Photography Backdrops add detail to your photos and videos in addition to conveying a specific mood. There are many different options for photo backdrops, but I would recommend having at least four different backdrop colors and three different backdrop sizes. The most common backdrop sizes are 6’x9’, 10’x12’ and 10’x20’. So, when would you use one size over the other?
- 6’x9’ – this size is most common for “headshots” and very small subjects
- 10’x12’ – with this larger size, you can still do headshots but also full body shots.
- 10’x20’ – the 10’x20’ photo background is the most versatile. It works well for group photos or wedding pictures. Remember, you will need more lighting (or increased brightness) with the larger backdrops.
Now, you will want to consider the color of your backscreens. Green, Black, White and Blue are the most common colors and each shade has its own purpose. So, when would you use one color over another?
- Green – Green Backdrops are great whenever you want to change the background of the photo or video. This is known as Chroma Key photography and has been in use since the 1940s. You typically will see green backdrops used in for weddings, portraits, filming, TV productions or during periods of rain. If you are making a YouTube video for example, you might want a green-colored backdrop. One of the common uses of green screens are with weather forecasts as the meteorologist is really just pointing at a green screen, with the weather maps being exchanged by the studio production crew. You can also use Photoshop to add your particular photography background.
- Black – Black Backdrops are used at times to create personality or to make the subjects really jump off the print. It really can enhance the skin tone of a person who is a subject and you can create highlighting lines around the edge of their clothing and create special headshots. You want to typically have the black backdrop further back from the subject and you also will want to have sufficient lighting as the black backdrop will absorb the lighting. Though black photo backgrounds are not the most common, they provide is a great way to produce some unique and memorable photos.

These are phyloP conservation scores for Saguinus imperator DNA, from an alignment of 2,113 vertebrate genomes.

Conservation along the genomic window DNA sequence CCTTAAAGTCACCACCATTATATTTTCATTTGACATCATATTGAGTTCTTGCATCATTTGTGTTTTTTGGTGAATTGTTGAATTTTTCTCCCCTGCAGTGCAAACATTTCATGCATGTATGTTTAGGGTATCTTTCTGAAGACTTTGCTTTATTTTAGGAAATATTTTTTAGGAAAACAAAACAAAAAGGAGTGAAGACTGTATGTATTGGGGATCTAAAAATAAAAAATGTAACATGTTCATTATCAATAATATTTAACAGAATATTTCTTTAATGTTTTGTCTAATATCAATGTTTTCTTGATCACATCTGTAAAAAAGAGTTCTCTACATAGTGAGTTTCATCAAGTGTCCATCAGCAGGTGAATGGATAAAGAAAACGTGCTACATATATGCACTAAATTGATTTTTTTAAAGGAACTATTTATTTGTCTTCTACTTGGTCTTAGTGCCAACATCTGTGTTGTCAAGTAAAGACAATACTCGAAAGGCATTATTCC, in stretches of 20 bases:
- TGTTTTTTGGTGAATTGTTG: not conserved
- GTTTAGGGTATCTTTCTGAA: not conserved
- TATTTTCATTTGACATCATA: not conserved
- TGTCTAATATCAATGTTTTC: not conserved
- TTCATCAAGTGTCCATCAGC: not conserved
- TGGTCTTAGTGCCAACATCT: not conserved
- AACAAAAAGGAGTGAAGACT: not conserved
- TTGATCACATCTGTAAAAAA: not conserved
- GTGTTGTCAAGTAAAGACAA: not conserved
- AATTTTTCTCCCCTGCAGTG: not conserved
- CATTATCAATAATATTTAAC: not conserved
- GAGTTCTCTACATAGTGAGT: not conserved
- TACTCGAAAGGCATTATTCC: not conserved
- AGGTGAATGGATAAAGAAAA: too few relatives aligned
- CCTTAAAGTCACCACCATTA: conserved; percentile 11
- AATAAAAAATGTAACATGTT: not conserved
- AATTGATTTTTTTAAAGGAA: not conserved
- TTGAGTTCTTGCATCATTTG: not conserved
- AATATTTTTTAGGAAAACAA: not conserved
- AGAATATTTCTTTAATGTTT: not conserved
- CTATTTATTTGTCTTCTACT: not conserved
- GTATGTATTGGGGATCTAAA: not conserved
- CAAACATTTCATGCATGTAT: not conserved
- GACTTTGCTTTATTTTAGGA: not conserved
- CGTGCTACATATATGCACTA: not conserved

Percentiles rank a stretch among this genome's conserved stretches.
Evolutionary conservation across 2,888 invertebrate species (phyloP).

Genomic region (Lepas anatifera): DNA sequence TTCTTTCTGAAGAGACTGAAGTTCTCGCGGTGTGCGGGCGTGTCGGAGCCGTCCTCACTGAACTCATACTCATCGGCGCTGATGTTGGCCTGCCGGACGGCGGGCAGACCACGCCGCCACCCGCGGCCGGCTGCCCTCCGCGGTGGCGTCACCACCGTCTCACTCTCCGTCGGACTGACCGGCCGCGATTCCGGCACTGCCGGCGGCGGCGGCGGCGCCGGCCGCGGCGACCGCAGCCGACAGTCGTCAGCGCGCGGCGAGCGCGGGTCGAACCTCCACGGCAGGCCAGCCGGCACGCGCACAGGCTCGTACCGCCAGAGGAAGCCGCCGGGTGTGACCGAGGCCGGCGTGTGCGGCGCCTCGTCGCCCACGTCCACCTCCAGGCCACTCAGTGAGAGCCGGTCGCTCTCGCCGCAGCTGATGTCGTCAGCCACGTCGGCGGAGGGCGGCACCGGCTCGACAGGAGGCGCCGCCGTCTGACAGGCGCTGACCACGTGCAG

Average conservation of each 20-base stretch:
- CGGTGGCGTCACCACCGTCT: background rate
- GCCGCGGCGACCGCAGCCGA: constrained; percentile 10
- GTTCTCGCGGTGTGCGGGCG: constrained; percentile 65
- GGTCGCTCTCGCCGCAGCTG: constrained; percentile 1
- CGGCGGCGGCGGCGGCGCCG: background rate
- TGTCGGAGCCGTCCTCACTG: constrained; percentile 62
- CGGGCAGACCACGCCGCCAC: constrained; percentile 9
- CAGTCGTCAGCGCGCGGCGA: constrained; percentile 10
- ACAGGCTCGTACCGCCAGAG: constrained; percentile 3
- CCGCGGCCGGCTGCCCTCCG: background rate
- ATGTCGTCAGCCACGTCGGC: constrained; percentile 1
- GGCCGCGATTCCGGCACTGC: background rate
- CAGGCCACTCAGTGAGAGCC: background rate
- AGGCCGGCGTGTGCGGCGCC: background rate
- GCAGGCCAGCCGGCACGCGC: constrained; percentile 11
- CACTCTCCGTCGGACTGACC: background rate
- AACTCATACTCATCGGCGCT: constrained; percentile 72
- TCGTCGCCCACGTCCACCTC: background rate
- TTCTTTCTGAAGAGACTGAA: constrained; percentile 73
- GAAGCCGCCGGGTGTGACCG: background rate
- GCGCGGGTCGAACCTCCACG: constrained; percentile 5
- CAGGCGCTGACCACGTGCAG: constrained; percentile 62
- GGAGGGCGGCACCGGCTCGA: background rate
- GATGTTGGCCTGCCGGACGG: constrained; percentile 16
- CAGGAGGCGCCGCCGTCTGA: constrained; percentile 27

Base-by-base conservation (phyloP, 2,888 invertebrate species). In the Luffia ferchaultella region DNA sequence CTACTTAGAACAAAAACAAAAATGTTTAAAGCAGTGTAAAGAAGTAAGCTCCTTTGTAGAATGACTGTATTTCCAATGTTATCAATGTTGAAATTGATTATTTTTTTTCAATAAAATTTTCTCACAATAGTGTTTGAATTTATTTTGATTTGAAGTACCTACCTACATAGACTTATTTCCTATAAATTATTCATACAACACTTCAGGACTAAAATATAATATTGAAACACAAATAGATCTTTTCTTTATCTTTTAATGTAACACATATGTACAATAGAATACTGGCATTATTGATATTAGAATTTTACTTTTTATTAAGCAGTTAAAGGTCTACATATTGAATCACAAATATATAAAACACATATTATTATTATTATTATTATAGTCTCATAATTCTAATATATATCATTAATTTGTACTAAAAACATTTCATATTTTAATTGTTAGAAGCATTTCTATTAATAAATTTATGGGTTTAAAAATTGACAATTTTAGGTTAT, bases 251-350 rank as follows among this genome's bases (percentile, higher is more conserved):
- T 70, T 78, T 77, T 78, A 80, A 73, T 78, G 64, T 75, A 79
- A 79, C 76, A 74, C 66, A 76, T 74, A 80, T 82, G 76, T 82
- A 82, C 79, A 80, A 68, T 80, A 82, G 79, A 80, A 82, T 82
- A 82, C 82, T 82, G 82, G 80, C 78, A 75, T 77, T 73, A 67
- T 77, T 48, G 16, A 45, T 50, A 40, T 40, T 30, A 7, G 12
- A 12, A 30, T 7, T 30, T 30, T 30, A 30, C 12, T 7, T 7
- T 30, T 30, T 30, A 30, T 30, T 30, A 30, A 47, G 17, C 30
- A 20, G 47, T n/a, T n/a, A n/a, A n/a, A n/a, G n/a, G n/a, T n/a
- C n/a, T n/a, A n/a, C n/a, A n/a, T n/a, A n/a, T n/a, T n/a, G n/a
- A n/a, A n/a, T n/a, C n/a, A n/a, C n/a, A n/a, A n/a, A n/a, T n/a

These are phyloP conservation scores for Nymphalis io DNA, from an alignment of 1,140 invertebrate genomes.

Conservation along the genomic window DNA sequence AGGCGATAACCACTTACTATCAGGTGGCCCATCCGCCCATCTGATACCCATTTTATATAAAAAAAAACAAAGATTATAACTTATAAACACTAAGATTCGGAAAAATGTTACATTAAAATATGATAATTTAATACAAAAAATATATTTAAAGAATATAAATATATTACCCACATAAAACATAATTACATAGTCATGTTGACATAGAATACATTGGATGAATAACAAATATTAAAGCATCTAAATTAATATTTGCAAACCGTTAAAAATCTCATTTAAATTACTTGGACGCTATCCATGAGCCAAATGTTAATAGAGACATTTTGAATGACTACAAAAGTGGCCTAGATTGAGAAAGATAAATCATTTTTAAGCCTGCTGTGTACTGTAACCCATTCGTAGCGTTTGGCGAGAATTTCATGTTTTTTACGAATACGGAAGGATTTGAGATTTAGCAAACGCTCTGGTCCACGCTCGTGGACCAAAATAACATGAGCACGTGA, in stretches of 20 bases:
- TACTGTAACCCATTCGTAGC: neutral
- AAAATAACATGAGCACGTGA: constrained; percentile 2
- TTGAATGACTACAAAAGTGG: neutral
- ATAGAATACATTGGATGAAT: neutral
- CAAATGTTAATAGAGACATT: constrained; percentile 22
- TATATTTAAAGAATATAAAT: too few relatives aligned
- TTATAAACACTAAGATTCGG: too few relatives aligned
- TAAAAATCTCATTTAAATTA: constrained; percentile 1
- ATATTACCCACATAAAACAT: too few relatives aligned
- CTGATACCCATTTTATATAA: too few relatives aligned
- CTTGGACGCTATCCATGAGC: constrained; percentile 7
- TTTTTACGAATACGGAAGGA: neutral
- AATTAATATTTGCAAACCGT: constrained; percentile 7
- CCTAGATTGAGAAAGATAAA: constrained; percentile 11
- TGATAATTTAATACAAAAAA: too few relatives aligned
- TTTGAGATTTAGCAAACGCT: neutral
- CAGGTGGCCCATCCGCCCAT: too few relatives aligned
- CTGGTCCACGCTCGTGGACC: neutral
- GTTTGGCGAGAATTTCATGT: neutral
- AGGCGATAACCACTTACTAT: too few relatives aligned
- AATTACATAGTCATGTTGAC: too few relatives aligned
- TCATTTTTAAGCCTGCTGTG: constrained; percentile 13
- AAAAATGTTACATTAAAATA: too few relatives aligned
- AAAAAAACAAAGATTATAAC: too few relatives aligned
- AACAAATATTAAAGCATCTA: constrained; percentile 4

- White – in my experience, a White Backdrop is the simplest to use. As with a black backdrop, the white version will cause the person or subject to seemingly “pop out” of the photo. Make sure to have sufficient lighting. If not, the subject can take on the hue of the white background. The main purpose of a white backdrop is for the viewer’s attention to focus on the subject. If I am taking a photo of a product for example, I always want to use a white backdrop.
- Blue – as in the case with green screens, Blue Backdrops are also classified as “Chroma key” photography. Take note that blue backdrops require at least double the luminosity of a green backdrop. In addition, since green and blue are at opposite ends of the color spectrum, you will want to use a blue backdrop if the subject is green or in the green spectrum and do the opposite if the subject is blue or in the blue spectrum. Blue backdrops are marvelous for creating darker or nighttime conditions. Often, I find that bluescreens can be easier to work with than their green “cousins”. Blue hues have less “color spill-over” with Blue Backdrops and allow for a much cleaner “color correction”. Use a blue backdrop when desirous of conveying your subject in a professional environment. For example, I will do a headshot of an executive wearing a black suit and red against a blue backdrop. Again, Photoshop or other apps will create the digital photography backgrounds, as needed.